The fourth lesson in Nigerian politics is if it is okay when your friend/party does it; it must be okay when your enemy /another party does it (and maybe even expands on it).

Five, slight no one and overlook no one particularly those who feel they contributed to your success. Humans crave recognition and appreciation and just like some animals are more equal than others, so also do some need more recognition than others; give it to them. Ignoring them might make them disciples of Lesson Two. Study this lesson with ‘revenge is a dish best served cold’.

Six, nature abhors a vacuum. Sadly not just air will rush in to fill the gaps, leading to ‘too many cooks’ and problems with the broth. There are benefits to sometimes letting things take their course, politics is not one of those things. No matter how well-meaning and above the fray one might want to be, a surprise you did not plan is the last thing you want. Unless. What you want is planned just so it appears as if that’s not what you want. In which case, this article is not for you. You are the ultimate strategist.

Seven, politics is not for the squeamish. Nor for the honourable or for those who balk at winning at all cost or rolling in the mud a.k.a saints. It is all or nothing and this lesson is best applied with the theory about success having many parents, preferably the types who ask no questions.

Eight, there is only one applicable definition of politics in Nigeria and it is ‘politics is a game of numbers/addition’. Forget Laswell’s ‘politics is who gets what, when and how’ or Easton’s ‘politics is the authoritative allocation of value’ or anything else. Look at the faces and tactics of winners over the years (true disciples of Lesson Seven) and take your cue from them.

The ninth lesson is linked to Lesson One. Be extremely thorough. Read the fine print and look for loop holes to exploit. As a politician be late for everything except the day of your expected coronation; then you get there the day before and hunker down. Don’t overlook anyone, especially not clerks (or people who technically don’t have votes but who have powers).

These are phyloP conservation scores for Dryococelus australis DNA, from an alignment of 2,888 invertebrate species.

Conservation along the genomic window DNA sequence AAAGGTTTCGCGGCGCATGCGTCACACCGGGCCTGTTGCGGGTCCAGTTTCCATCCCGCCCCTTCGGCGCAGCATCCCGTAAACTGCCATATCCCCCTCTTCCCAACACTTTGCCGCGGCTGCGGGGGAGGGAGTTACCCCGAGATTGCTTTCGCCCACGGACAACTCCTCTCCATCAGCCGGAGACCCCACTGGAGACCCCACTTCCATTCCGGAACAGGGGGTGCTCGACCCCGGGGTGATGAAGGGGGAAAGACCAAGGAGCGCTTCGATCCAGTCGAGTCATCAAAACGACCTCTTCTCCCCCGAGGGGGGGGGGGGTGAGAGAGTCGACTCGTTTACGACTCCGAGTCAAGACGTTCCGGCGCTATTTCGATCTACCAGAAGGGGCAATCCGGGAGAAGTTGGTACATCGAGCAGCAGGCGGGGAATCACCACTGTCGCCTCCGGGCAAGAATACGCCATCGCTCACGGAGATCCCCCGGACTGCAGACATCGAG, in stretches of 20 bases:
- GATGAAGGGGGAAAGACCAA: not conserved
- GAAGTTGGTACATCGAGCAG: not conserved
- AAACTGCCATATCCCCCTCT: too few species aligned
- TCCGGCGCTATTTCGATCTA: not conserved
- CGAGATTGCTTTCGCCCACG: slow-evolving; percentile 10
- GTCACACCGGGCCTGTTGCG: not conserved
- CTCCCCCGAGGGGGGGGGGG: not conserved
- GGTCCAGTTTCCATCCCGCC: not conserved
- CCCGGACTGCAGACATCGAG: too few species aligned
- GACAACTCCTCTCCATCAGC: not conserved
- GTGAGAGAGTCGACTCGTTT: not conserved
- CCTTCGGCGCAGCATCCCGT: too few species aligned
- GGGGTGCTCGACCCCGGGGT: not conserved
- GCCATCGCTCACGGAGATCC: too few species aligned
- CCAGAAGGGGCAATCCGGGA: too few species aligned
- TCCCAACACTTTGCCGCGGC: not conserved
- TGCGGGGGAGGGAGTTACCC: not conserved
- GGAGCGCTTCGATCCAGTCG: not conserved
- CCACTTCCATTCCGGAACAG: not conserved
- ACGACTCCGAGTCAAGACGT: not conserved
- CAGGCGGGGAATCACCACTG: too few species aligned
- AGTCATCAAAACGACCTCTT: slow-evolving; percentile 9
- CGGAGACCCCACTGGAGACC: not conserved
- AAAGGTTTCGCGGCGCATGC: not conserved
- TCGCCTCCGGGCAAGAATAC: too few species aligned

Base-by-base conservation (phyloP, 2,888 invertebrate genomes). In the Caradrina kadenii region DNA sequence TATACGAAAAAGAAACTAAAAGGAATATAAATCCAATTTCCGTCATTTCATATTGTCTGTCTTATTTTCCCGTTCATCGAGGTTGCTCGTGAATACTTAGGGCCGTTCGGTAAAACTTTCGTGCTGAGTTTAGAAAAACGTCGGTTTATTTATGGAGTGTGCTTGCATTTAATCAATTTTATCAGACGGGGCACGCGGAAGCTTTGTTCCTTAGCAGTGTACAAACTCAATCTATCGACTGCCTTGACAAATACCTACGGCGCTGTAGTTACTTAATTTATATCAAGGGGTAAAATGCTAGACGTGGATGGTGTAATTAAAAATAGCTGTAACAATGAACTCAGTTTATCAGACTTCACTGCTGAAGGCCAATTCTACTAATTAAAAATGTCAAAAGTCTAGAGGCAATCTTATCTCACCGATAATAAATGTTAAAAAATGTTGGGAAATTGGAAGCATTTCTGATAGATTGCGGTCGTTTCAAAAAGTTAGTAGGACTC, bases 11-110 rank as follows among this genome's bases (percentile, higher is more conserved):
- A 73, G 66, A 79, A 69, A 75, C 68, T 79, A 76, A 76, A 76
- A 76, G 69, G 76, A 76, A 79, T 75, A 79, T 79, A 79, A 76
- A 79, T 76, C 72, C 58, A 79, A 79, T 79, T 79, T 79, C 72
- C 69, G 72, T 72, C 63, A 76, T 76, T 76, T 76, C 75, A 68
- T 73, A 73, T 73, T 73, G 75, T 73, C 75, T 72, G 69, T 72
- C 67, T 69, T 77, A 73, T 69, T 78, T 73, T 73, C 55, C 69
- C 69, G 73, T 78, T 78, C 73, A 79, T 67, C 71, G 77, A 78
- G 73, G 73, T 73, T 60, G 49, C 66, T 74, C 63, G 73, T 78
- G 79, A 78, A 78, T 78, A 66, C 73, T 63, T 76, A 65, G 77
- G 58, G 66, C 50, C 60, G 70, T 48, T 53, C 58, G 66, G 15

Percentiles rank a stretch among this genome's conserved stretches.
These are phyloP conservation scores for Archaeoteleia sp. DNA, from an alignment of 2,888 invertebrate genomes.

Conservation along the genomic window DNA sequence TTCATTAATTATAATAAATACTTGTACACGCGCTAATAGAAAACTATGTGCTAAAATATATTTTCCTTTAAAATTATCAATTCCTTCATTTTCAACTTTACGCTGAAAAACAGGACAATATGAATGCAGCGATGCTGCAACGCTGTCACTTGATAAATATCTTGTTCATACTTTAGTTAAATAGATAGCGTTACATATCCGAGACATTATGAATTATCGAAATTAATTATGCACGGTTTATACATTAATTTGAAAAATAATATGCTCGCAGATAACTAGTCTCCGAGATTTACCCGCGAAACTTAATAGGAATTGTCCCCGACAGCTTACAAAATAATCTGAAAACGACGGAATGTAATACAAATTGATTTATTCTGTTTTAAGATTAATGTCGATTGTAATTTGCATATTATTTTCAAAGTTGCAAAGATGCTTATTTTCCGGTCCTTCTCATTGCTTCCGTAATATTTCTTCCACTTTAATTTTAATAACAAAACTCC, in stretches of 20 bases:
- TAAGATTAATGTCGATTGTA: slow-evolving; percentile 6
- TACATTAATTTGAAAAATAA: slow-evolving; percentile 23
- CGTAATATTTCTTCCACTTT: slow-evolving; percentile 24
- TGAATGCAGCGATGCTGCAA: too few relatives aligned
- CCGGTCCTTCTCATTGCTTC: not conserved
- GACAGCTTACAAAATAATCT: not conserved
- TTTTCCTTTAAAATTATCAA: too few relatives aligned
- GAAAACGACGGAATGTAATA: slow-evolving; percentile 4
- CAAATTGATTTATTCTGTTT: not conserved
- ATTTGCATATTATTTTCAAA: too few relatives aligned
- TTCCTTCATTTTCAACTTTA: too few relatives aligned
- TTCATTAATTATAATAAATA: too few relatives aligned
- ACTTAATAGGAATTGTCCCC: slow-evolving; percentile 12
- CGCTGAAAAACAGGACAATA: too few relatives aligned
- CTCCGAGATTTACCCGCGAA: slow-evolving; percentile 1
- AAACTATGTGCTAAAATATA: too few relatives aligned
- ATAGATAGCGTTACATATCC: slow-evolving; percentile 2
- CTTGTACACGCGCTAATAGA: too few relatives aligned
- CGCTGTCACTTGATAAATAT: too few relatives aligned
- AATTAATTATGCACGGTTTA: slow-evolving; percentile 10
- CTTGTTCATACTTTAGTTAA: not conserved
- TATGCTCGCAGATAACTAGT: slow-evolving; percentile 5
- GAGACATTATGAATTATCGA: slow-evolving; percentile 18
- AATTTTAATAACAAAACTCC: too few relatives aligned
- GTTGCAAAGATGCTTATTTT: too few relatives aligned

Ten – every cloud has a silver lining therefore turn every crisis into an opportunity and make sure you stock up on sugar, honey and water to turn your lemons into lemonade. Analyse: what are the lessons learnt from the events and the immediate fall out? What are the risks? What are the unexpected benefits and how can you ‘claim’ them? How you deal with an issue can define outcomes for longer than you would like. Take it (whatever) on the chin, move on (and keep plotting).

For those on the side lines, try not to get blood on your shoes and stay away from those most likely to tread on strategically placed banana peels. 2019 is already in play and we can only hope that the spirit of change will ensure that politicians refocus and keep their attention on delivering good governance to citizens who are increasingly aware and demanding. The competition between the parties and politicians should be on pleasing Nigerians, not pleasing themselves. Otherwise, we’ll be waiting for them at the polling booths…